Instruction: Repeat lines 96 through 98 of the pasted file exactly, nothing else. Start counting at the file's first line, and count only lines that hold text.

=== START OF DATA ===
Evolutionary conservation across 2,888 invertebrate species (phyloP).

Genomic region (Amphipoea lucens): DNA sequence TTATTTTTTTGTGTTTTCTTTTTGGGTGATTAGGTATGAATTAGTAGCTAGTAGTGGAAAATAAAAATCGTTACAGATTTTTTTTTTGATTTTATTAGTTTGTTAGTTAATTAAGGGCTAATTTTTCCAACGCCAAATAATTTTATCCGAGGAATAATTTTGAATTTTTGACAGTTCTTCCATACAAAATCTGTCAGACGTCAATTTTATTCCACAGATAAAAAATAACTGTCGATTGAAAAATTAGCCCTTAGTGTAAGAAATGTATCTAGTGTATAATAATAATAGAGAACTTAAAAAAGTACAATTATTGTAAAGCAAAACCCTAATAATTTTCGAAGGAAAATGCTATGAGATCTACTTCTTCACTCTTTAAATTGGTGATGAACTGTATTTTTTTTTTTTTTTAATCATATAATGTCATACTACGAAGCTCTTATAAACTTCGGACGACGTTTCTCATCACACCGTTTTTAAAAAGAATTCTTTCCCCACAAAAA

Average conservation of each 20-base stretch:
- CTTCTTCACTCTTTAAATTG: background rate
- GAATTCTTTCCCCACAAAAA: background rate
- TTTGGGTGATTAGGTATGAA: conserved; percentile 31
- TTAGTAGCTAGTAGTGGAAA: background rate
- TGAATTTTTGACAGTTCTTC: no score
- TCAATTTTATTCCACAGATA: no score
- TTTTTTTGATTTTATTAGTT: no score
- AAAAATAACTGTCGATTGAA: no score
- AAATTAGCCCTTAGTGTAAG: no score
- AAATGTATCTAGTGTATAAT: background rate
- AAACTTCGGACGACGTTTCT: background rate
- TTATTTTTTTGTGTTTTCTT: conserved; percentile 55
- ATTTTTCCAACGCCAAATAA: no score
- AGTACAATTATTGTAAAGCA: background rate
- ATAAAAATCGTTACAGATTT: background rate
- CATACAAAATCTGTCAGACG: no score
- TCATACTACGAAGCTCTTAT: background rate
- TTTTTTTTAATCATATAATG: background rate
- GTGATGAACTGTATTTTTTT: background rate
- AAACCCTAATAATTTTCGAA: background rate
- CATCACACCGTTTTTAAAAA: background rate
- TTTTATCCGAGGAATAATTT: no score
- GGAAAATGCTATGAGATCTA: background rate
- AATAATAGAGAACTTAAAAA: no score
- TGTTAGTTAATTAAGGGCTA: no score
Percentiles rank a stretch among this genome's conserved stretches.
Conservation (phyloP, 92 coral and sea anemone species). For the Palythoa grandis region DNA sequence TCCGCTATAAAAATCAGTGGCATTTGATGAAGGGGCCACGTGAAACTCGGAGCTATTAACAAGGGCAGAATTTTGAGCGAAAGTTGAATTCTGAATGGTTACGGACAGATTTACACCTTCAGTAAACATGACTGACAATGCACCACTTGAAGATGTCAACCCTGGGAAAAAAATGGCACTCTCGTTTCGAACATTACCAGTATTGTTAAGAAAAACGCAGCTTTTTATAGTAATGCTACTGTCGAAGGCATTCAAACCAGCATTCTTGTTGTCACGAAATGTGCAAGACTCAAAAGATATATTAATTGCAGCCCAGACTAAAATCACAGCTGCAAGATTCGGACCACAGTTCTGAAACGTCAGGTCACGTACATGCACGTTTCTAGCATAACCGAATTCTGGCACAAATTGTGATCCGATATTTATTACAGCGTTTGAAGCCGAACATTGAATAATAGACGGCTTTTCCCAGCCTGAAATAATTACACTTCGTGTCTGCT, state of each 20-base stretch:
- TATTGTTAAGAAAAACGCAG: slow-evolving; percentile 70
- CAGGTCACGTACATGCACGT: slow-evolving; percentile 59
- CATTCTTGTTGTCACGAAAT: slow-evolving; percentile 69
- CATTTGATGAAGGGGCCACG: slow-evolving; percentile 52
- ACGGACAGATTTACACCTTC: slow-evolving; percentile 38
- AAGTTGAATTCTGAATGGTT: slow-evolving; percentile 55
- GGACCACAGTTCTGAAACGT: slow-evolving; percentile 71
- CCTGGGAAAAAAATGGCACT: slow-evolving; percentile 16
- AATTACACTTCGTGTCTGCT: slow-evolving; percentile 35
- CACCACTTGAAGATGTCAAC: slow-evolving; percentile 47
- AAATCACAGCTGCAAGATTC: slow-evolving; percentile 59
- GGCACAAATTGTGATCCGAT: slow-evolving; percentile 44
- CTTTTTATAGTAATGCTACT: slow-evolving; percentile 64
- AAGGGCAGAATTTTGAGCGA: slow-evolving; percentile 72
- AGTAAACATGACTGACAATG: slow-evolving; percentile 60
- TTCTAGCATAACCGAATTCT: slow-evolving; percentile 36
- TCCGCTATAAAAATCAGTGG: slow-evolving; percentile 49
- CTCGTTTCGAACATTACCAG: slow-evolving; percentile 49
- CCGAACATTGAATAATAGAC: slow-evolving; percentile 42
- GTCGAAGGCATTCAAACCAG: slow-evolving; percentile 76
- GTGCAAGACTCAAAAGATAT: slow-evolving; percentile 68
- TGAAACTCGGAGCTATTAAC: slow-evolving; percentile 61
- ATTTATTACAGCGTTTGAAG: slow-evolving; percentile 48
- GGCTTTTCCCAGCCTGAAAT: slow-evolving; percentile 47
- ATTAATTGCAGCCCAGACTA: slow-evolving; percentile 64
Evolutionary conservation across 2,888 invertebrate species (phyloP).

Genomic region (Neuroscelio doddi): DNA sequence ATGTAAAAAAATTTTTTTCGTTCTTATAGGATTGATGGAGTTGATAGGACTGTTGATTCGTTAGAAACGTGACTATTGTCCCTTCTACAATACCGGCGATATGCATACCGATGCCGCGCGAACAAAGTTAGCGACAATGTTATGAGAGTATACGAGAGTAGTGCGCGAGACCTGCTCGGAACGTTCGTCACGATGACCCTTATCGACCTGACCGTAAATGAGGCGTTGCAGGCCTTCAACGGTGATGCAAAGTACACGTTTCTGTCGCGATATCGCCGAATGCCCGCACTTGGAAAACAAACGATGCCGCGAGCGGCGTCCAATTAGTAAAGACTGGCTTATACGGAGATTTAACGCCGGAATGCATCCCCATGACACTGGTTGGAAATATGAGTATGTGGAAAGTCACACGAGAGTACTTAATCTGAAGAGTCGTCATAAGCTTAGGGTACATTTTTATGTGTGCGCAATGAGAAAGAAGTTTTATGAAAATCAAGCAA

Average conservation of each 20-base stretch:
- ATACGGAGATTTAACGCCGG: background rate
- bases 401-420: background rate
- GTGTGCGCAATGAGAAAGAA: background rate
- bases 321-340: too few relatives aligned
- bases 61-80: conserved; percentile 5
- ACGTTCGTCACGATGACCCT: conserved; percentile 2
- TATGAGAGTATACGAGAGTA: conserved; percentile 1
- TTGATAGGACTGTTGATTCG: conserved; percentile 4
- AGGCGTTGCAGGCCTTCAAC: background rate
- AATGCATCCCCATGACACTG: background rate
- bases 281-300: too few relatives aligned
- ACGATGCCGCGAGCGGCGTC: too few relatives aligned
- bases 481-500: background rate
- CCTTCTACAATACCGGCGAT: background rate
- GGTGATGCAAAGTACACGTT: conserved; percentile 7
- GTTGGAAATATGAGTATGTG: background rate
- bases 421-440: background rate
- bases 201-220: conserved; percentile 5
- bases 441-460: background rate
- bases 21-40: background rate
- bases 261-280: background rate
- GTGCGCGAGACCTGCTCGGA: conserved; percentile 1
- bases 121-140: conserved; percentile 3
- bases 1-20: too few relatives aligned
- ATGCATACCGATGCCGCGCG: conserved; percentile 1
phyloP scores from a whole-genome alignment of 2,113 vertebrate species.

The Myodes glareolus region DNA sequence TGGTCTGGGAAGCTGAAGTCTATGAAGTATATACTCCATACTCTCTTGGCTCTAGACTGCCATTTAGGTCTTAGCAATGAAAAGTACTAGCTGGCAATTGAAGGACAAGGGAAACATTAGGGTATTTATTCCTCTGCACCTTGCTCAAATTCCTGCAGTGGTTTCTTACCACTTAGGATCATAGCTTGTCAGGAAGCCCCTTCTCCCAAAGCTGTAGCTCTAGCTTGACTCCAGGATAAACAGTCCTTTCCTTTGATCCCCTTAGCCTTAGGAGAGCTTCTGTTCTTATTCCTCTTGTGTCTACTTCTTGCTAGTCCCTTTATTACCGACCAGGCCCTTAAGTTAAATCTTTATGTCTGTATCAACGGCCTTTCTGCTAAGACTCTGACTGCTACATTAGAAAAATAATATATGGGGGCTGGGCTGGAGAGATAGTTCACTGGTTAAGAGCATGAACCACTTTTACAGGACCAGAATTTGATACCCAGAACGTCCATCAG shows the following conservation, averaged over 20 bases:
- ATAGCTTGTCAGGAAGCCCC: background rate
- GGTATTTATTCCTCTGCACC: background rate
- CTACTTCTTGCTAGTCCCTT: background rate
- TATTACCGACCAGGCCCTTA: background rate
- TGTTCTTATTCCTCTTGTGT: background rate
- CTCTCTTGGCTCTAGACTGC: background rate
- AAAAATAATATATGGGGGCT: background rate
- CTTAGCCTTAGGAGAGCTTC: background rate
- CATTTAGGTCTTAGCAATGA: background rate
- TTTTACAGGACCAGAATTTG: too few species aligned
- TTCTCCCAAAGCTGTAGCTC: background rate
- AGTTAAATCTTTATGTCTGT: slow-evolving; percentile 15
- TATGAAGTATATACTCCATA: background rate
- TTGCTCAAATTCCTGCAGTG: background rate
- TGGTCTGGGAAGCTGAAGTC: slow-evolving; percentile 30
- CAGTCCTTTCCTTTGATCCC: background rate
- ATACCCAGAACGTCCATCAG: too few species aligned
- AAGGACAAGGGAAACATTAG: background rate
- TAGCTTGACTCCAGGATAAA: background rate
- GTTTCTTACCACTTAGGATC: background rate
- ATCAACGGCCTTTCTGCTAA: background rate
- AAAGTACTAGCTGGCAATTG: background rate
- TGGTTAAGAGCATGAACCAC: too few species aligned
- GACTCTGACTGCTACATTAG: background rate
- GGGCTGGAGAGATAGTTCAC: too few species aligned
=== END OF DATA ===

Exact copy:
- TTCTCCCAAAGCTGTAGCTC: background rate
- AGTTAAATCTTTATGTCTGT: slow-evolving; percentile 15
- TATGAAGTATATACTCCATA: background rate